Elephant legs bend like ‘big human limb’

Mechanics suggest creatures more limber than thought

View a video of a running elephant that participated in the study.

BORN TO WALK Elephant’s knees are bendier than scientists thought, making walking easy but running hard work. John R. Hutchinson

Elephants cruise on four-wheel drive and bendy knees using a gait different from most quadrupeds, a new study shows.

Whereas most four-legged animals use their front legs to stop and their back legs to go, elephants split the work evenly.

“There’s no obvious division of labor,” says study coauthor Lei Ren of the University of Manchester in England. “They all work together to achieve the same goals.”

Also, contrary to long-held belief, elephants’ legs are not stiff columns. Their joints allow more flex than horses’ do, and are almost exactly as bendy as human legs. The study was published online the week of March 29 in the Proceedings of the National Academy of Sciences.

Earlier studies had found that the bigger and heavier an animal is, the stiffer its legs are. Ren and his colleagues studied six Asian elephants to see whether they naturally stand and walk with their legs straight or bent. Pillarlike legs mean less work for muscles supporting the animal’s mass, says coauthor John Hutchinson of the Royal Veterinary College in London.

“If you lock your knees, your leg turns effectively into a pillar. You don’t need a lot of force from your muscles at all,” he says. “If you bend your legs, you can feel your muscles exerting more force.”

Based on this observation, scientists expected the super-sized elephant to have the stiffest legs of all.

The measurements were so difficult to make that no one had ever checked; it’s not easy to tell how an elephant’s joints are bending in their massive legs just by looking.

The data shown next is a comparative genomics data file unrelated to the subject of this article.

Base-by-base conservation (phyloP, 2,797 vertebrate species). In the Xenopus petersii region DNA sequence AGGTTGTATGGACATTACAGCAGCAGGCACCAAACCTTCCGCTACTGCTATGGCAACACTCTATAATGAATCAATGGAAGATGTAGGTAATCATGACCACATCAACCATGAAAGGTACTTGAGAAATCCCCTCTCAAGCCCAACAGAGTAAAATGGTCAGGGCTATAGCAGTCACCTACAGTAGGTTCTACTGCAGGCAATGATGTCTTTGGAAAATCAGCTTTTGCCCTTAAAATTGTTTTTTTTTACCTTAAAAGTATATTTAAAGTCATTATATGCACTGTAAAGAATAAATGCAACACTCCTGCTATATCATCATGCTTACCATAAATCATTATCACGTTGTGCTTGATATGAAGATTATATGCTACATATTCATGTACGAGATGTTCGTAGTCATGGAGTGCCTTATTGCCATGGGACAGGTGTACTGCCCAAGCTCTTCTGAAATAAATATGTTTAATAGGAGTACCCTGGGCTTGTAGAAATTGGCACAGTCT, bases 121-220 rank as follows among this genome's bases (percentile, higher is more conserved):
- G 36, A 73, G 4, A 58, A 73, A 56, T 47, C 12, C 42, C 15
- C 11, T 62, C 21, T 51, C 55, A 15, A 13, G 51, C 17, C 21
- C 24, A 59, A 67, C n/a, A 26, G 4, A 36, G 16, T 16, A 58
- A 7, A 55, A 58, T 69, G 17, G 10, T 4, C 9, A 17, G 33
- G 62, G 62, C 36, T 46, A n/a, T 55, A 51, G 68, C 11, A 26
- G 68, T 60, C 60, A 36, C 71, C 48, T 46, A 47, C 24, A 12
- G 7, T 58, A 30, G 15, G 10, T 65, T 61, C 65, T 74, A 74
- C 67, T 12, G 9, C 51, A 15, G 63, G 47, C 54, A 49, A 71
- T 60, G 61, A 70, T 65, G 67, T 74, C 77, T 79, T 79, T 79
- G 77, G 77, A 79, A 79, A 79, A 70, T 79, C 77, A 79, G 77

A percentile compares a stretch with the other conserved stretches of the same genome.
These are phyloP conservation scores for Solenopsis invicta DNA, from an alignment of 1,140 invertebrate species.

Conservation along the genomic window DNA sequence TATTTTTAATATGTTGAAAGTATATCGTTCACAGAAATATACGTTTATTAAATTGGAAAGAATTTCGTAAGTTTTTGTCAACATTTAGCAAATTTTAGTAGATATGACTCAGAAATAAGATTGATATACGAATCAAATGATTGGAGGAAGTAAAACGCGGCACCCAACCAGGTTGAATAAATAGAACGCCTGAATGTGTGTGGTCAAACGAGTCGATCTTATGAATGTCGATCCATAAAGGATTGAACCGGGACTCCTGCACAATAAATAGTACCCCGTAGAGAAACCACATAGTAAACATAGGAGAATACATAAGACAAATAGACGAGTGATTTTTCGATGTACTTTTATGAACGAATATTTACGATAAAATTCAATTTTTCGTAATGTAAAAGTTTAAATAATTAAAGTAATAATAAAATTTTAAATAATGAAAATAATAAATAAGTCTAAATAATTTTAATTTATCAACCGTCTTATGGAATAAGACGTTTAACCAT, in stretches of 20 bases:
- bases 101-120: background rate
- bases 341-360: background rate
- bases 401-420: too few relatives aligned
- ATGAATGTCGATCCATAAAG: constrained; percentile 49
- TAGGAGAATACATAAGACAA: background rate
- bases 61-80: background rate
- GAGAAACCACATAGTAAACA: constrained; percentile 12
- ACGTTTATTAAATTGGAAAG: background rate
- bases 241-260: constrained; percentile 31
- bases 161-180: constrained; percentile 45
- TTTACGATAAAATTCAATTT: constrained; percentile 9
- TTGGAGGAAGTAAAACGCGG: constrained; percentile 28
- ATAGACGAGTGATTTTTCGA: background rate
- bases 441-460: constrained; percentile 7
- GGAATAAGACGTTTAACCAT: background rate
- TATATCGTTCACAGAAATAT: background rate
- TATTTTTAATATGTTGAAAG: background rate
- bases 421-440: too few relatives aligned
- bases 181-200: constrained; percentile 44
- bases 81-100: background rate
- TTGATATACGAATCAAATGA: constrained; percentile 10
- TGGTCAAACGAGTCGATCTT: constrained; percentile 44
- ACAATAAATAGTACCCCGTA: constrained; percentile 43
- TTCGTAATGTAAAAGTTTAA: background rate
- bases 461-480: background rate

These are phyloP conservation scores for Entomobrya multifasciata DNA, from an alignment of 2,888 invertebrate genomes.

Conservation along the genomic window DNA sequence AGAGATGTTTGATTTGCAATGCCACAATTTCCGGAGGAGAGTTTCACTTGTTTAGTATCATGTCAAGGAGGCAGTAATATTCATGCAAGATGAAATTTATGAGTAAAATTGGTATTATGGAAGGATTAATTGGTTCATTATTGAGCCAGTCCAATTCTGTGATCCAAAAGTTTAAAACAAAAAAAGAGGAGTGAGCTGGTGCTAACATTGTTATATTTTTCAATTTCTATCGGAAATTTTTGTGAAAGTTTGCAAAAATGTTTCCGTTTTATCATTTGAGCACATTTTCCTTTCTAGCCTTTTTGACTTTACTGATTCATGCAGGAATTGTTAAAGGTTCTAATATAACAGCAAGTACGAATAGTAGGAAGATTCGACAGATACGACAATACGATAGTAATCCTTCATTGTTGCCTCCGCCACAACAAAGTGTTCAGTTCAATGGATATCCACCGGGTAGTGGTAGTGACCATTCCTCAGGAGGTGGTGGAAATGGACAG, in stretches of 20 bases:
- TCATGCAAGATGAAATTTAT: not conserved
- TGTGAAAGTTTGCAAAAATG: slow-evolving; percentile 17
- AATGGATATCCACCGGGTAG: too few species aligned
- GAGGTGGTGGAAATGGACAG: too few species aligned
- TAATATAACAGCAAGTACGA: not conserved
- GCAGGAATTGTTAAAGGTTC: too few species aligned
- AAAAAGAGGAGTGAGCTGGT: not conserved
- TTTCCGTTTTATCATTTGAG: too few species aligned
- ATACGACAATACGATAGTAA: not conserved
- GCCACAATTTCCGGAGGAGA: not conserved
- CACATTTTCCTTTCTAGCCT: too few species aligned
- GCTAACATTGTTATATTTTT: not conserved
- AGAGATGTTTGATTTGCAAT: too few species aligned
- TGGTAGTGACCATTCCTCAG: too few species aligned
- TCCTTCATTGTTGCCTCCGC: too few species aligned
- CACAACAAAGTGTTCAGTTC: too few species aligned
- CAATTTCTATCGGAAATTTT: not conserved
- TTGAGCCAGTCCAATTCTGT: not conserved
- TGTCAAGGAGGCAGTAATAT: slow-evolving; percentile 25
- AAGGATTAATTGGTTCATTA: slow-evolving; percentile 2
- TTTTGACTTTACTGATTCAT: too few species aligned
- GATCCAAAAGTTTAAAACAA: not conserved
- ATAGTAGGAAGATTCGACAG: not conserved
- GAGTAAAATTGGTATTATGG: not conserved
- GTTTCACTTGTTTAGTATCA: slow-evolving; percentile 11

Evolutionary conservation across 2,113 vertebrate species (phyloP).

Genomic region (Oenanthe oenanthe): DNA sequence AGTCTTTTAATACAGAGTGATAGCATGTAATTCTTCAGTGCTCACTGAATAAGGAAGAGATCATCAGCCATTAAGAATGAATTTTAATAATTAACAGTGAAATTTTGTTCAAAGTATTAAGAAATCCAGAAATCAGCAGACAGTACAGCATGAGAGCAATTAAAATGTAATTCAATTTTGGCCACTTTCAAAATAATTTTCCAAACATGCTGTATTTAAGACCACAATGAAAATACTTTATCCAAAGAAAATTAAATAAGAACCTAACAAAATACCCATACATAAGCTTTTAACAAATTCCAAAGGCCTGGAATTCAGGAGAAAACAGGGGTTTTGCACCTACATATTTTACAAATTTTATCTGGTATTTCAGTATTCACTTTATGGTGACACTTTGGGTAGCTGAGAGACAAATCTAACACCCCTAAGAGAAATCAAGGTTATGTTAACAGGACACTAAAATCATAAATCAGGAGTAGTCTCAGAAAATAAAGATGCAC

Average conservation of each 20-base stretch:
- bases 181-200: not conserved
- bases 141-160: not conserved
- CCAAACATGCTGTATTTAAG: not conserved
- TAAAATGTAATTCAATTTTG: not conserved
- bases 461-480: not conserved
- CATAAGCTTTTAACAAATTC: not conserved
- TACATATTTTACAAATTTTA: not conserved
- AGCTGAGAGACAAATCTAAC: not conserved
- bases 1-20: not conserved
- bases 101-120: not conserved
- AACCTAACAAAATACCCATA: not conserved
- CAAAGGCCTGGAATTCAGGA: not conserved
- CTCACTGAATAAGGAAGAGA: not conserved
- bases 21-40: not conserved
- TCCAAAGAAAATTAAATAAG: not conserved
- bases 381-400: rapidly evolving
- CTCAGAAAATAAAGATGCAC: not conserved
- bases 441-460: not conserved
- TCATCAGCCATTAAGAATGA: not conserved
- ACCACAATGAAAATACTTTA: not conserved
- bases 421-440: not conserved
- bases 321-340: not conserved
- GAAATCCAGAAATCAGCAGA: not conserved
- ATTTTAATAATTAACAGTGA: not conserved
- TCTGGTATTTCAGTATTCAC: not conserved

The researchers worked with Richard Lair and expert elephant handlers at the Thai Elephant Conservation Center in Lampang, Thailand, to install 16 custom-made force platforms — “essentially like a bathroom scale,” Hutchinson says — in the ground. The team placed reflective disks at key points on the elephants’ bodies and used seven infrared cameras to record the elephants’ movements as they walked or ran over the scales.

Herman Pontzer of Washington University in St. Louis says that the experiments are a technical step forward. “They’ve taken existing tools out there and put them together in a sophisticated way,” he says. “It’s always neat to see this stuff done with elephants, because it’s so hard to do the work.”

Combining data from the cameras and the force platforms allowed the scientists to compute how hard elephants’ muscles work to push the animal forward. The group found that the muscles provide only one-third the force that earlier models had predicted, indicating that elephants’ legs must be limber enough to act as levers to propel the animal forward.

Surprisingly, their legs provide almost exactly the same amount of leverage as humans’. “It’s ridiculously close,” Hutchinson says.

Elephants also tend to work their muscles harder as they shift from walking to running, another trait they share with humans. In this limited sense, “we think we can consider elephant limbs as a kind of big human limb,” Ren says.

It’s not yet clear what benefit elephants or humans get from having such pliant limbs, Hutchinson says, though it does explain why elephants run so slowly and infrequently in the wild.

Further 3-D analysis of the elephants’ movements showed that, rather than using the back legs as motors and the front legs as brakes the way most quadrupeds do, elephants use all four legs to stop and go. So instead of pushing off with the rear legs like a rabbit, an elephant pushes off with one front leg and the opposite rear leg. Hutchinson suggests this strategy could help the pachyderms move at a steady speed.

“They really do seem to act like four-wheel-drive vehicles, cruising along,” he says.

The team is now building computer models of each individual muscle, tendon and bone’s contribution to elephant motion. The models could be helpful in treating clinical problems like arthritis in elephants. They could also help figure out how dinosaurs got around.

“There’s got to be some weak link in the limb that prevents elephants from moving any faster than they do,” Hutchinson says. “If we can figure it out for elephants, it can help for other species as well.”


Lisa Grossman

Lisa Grossman is the astronomy writer. She has a degree in astronomy from Cornell University and a graduate certificate in science writing from University of California, Santa Cruz. She lives near Boston.

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